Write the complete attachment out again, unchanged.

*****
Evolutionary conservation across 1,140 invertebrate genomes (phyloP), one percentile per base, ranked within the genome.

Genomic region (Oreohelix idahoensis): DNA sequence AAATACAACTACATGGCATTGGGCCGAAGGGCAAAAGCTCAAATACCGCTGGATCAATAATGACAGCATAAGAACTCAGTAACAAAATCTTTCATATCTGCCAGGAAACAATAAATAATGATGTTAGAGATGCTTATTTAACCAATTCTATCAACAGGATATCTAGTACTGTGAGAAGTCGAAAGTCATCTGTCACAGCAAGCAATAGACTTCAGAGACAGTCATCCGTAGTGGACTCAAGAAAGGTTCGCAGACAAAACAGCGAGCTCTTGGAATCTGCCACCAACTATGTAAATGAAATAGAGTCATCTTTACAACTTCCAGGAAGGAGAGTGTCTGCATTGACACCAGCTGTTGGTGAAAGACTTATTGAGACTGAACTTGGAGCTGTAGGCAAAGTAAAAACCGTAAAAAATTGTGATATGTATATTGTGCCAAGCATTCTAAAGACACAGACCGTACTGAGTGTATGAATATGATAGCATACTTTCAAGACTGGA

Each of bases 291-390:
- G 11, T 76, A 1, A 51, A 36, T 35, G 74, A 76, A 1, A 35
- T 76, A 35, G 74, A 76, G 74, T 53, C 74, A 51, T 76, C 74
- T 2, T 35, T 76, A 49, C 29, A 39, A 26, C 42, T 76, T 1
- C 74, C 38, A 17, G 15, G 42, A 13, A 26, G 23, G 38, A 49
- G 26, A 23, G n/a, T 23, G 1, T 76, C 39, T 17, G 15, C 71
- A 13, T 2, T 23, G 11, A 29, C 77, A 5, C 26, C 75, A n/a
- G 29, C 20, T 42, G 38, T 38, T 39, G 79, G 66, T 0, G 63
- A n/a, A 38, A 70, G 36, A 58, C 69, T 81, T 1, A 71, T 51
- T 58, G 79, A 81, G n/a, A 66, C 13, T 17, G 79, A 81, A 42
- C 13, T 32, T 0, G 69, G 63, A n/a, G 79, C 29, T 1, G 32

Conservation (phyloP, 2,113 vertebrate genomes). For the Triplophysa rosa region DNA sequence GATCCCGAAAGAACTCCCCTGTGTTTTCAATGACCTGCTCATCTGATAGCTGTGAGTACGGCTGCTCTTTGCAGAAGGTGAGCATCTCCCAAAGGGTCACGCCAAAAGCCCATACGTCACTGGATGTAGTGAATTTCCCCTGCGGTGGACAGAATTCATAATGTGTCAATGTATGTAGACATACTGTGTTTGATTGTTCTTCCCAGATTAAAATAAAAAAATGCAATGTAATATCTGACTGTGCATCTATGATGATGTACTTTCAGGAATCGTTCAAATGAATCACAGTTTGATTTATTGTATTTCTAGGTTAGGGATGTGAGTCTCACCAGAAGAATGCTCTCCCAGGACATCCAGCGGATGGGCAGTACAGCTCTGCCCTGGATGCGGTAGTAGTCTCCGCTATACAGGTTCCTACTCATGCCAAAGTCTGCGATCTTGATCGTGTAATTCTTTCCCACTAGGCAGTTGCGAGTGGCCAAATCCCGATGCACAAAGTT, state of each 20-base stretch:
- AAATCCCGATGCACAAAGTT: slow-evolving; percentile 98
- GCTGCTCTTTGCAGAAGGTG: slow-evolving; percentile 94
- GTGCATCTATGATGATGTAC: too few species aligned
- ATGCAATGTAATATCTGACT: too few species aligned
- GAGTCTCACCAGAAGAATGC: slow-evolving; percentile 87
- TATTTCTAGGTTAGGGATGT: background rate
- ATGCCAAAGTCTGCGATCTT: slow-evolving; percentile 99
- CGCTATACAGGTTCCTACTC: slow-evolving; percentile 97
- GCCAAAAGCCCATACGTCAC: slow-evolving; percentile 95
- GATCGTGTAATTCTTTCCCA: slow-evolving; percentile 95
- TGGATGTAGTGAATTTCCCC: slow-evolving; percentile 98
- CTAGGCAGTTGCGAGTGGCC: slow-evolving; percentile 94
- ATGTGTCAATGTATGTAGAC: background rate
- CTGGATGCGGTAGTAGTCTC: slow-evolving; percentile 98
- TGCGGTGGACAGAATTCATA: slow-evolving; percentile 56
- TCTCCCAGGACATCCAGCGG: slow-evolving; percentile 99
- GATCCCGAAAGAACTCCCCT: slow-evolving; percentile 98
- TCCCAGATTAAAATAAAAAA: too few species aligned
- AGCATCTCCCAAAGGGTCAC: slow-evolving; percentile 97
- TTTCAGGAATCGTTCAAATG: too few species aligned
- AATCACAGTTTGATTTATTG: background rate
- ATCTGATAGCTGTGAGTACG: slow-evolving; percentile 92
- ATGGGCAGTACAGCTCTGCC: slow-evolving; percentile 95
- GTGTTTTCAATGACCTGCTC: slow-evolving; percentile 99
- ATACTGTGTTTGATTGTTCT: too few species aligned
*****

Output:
Evolutionary conservation across 1,140 invertebrate genomes (phyloP), one percentile per base, ranked within the genome.

Genomic region (Oreohelix idahoensis): DNA sequence AAATACAACTACATGGCATTGGGCCGAAGGGCAAAAGCTCAAATACCGCTGGATCAATAATGACAGCATAAGAACTCAGTAACAAAATCTTTCATATCTGCCAGGAAACAATAAATAATGATGTTAGAGATGCTTATTTAACCAATTCTATCAACAGGATATCTAGTACTGTGAGAAGTCGAAAGTCATCTGTCACAGCAAGCAATAGACTTCAGAGACAGTCATCCGTAGTGGACTCAAGAAAGGTTCGCAGACAAAACAGCGAGCTCTTGGAATCTGCCACCAACTATGTAAATGAAATAGAGTCATCTTTACAACTTCCAGGAAGGAGAGTGTCTGCATTGACACCAGCTGTTGGTGAAAGACTTATTGAGACTGAACTTGGAGCTGTAGGCAAAGTAAAAACCGTAAAAAATTGTGATATGTATATTGTGCCAAGCATTCTAAAGACACAGACCGTACTGAGTGTATGAATATGATAGCATACTTTCAAGACTGGA

Each of bases 291-390:
- G 11, T 76, A 1, A 51, A 36, T 35, G 74, A 76, A 1, A 35
- T 76, A 35, G 74, A 76, G 74, T 53, C 74, A 51, T 76, C 74
- T 2, T 35, T 76, A 49, C 29, A 39, A 26, C 42, T 76, T 1
- C 74, C 38, A 17, G 15, G 42, A 13, A 26, G 23, G 38, A 49
- G 26, A 23, G n/a, T 23, G 1, T 76, C 39, T 17, G 15, C 71
- A 13, T 2, T 23, G 11, A 29, C 77, A 5, C 26, C 75, A n/a
- G 29, C 20, T 42, G 38, T 38, T 39, G 79, G 66, T 0, G 63
- A n/a, A 38, A 70, G 36, A 58, C 69, T 81, T 1, A 71, T 51
- T 58, G 79, A 81, G n/a, A 66, C 13, T 17, G 79, A 81, A 42
- C 13, T 32, T 0, G 69, G 63, A n/a, G 79, C 29, T 1, G 32

Conservation (phyloP, 2,113 vertebrate genomes). For the Triplophysa rosa region DNA sequence GATCCCGAAAGAACTCCCCTGTGTTTTCAATGACCTGCTCATCTGATAGCTGTGAGTACGGCTGCTCTTTGCAGAAGGTGAGCATCTCCCAAAGGGTCACGCCAAAAGCCCATACGTCACTGGATGTAGTGAATTTCCCCTGCGGTGGACAGAATTCATAATGTGTCAATGTATGTAGACATACTGTGTTTGATTGTTCTTCCCAGATTAAAATAAAAAAATGCAATGTAATATCTGACTGTGCATCTATGATGATGTACTTTCAGGAATCGTTCAAATGAATCACAGTTTGATTTATTGTATTTCTAGGTTAGGGATGTGAGTCTCACCAGAAGAATGCTCTCCCAGGACATCCAGCGGATGGGCAGTACAGCTCTGCCCTGGATGCGGTAGTAGTCTCCGCTATACAGGTTCCTACTCATGCCAAAGTCTGCGATCTTGATCGTGTAATTCTTTCCCACTAGGCAGTTGCGAGTGGCCAAATCCCGATGCACAAAGTT, state of each 20-base stretch:
- AAATCCCGATGCACAAAGTT: slow-evolving; percentile 98
- GCTGCTCTTTGCAGAAGGTG: slow-evolving; percentile 94
- GTGCATCTATGATGATGTAC: too few species aligned
- ATGCAATGTAATATCTGACT: too few species aligned
- GAGTCTCACCAGAAGAATGC: slow-evolving; percentile 87
- TATTTCTAGGTTAGGGATGT: background rate
- ATGCCAAAGTCTGCGATCTT: slow-evolving; percentile 99
- CGCTATACAGGTTCCTACTC: slow-evolving; percentile 97
- GCCAAAAGCCCATACGTCAC: slow-evolving; percentile 95
- GATCGTGTAATTCTTTCCCA: slow-evolving; percentile 95
- TGGATGTAGTGAATTTCCCC: slow-evolving; percentile 98
- CTAGGCAGTTGCGAGTGGCC: slow-evolving; percentile 94
- ATGTGTCAATGTATGTAGAC: background rate
- CTGGATGCGGTAGTAGTCTC: slow-evolving; percentile 98
- TGCGGTGGACAGAATTCATA: slow-evolving; percentile 56
- TCTCCCAGGACATCCAGCGG: slow-evolving; percentile 99
- GATCCCGAAAGAACTCCCCT: slow-evolving; percentile 98
- TCCCAGATTAAAATAAAAAA: too few species aligned
- AGCATCTCCCAAAGGGTCAC: slow-evolving; percentile 97
- TTTCAGGAATCGTTCAAATG: too few species aligned
- AATCACAGTTTGATTTATTG: background rate
- ATCTGATAGCTGTGAGTACG: slow-evolving; percentile 92
- ATGGGCAGTACAGCTCTGCC: slow-evolving; percentile 95
- GTGTTTTCAATGACCTGCTC: slow-evolving; percentile 99
- ATACTGTGTTTGATTGTTCT: too few species aligned